Don't delegate the future: introducing #FutureBook17

Don't delegate the future: introducing #FutureBook17

I recently gave a talk on publishing trends to a room full of book people from some of our best-known presses and imprints. As an opening gambit, I asked them to raise their hands if they were frightened about the future of book publishing.

No hands popped up.

I found this deeply bewildering. Fear and excitement are essentially the same sensation: butterflies. That cocktail of cortisol and adrenaline that we feel when we think about the unknown is a good thing, not a sign that there’s a problem. And it’s not just natural, it’s necessary.

So were these people worryingly complacent, or simply in the wrong job? Of course, they could have just been irritated at being asked to ‘participate’ when they preferred to sit passively - but then that's pretty telling in itself.

The thing is, I don’t believe that everyone in publishing should be forced to learn how to code. I don’t believe that everyone in publishing should be pressured to become some sort of insane renaissance genius, as skilled in the mechanics of voice search as they are in the mechanics of semi-colons.

But I do think the book trade needs people willing to nurture their fear - or is it excitement? - without letting it drag them from one panicked, half-baked decision to the next. I think we need people who are able to hold stubbornly onto their hard-won instincts about what readers and potential readers want. People who have the courage to partner with those whose skills and perspectives challenge their own - and the commitment to use those partnerships to experiment.

That’s the thinking that led to the tagline for this year’s FutureBook conference: Don’t delegate the future. We’ve set the date for Friday 1st December, so do pencil (type) it into your diary (Google calendar) now.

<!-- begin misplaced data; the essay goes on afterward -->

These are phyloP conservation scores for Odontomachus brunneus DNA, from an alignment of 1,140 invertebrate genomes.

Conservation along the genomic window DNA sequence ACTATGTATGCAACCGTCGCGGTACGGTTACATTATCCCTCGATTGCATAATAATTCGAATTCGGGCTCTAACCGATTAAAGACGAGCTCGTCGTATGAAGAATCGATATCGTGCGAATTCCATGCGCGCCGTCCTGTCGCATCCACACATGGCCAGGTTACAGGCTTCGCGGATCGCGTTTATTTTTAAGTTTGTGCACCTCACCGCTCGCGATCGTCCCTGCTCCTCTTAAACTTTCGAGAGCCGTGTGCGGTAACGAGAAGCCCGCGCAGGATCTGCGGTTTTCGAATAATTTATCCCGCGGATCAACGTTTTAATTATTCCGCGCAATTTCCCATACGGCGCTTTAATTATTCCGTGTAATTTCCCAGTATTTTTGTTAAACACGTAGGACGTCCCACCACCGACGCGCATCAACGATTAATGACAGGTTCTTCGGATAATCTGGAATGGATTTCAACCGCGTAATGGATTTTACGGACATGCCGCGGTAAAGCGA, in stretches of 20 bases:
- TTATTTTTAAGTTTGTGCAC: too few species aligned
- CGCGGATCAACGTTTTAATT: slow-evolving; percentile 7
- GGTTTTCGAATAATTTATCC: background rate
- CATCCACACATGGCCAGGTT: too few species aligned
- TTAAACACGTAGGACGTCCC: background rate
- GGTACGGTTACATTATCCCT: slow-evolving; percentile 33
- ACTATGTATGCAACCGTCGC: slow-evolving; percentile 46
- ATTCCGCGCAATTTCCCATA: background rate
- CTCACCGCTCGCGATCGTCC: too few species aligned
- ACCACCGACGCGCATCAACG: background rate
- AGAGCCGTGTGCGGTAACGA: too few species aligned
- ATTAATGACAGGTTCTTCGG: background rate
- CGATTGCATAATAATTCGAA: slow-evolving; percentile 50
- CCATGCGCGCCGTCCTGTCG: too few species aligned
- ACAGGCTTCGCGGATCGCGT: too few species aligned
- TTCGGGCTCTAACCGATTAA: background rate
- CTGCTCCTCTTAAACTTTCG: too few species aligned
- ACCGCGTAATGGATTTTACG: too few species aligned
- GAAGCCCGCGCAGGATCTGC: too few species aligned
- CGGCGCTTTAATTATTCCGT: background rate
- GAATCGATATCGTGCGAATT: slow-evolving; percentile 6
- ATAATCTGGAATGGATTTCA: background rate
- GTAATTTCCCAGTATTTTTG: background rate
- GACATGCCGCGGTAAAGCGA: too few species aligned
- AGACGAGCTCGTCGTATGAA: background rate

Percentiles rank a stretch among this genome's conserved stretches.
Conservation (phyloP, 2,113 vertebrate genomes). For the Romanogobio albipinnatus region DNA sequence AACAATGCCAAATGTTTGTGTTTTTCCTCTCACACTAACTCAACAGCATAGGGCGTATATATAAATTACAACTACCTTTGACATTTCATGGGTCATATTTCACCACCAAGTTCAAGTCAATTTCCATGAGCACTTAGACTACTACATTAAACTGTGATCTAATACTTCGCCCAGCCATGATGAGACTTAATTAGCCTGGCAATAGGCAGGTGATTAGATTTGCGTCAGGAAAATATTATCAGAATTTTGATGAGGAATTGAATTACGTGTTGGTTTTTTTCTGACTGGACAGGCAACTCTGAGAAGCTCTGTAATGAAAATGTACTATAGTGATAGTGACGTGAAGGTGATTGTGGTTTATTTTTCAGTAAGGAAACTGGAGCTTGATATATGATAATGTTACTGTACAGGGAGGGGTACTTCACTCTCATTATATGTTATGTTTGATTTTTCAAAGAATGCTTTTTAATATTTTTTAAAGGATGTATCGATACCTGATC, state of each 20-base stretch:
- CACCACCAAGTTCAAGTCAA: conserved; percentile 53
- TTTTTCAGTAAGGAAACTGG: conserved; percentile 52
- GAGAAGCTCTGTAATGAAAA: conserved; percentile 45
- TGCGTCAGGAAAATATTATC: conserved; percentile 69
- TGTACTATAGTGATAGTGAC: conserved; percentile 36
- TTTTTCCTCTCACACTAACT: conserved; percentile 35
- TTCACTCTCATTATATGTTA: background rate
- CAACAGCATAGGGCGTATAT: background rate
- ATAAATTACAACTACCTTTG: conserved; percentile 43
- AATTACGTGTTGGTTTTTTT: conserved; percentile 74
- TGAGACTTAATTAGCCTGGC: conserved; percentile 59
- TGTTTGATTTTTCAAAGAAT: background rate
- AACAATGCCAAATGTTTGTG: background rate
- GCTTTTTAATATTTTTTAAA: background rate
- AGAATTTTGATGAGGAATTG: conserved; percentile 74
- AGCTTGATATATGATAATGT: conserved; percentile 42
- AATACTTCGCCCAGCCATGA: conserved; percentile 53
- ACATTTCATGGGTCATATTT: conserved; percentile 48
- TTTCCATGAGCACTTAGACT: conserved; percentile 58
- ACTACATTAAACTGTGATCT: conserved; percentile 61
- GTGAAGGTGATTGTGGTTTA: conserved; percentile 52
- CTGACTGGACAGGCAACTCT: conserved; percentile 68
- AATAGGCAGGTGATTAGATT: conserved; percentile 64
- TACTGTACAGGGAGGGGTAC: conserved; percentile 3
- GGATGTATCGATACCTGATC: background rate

What can you expect?

Well, just like last year, the conference will offer three streams of content for the price of one: FutureBook, Audiobook Revolution and Edtech for Publishers. But this time round, the whole day will be designed to encourage you to think hard, speak up and come away with concrete actions that you can make happen in your day job.

  • Our inspiring keynotes will feature both high-profile publishing insiders offering hard-won insights, and disruptive outsiders who will bring a fresh perspective to challenges and opportunities for the book trade. More on them soon, but suffice to say: they're going to be seriously stimulating.
  • Our expert panels will reverse the usual, passive, few-to-the-many setup. Instead, each set of panellists will have a few minutes to set out their stall, then they'll get busy provoking their audience to collectively answer one clear, positive question about how they can forge a better future for various aspects of the industry, from bookselling to marketing to creative uses of data. No fuzzy pontificating or backseat snoozing allowed. 
  • Our new sprint session will see a crowdsourced publishing problem tackled live on stage by a team of global entrepreneurs. The key takeaway here won't just be the final 'solution' - it will be understanding how a group of very different thinkers approach said problem, and the process they go through in developing their ideas.
  • Our revamped FutureBook Awards will showcase the most innovative case studies from the past year in a fresh and stimluating way. And our expanded BookTech pitch-off will put another tranche of promising publishing startups through the gauntlet, live.

At the heart of our programming is the unwavering belief that, if you work in the book trade, you matter. Right now, the world urgently needs brave publishers, brilliant books and more passionate readers willing to broaden their minds. Whatever it is that you, individually, are particularly good at - be that spotting a brilliant potential writing talent or getting the exact right shade of blue for the lettering on the cover of a kids’ book - that talent is valuable.

You are the future, just as much as as a Palo Alto machine learning engineer or a Gen Z Insta-sleb. So do let me know about the people, topics and questions you’re particularly interested in right now, and we’ll do our best to fit them in. In the meantime - feel the fear, nurture your excitement, and and register your interest for #FutureBook17 now.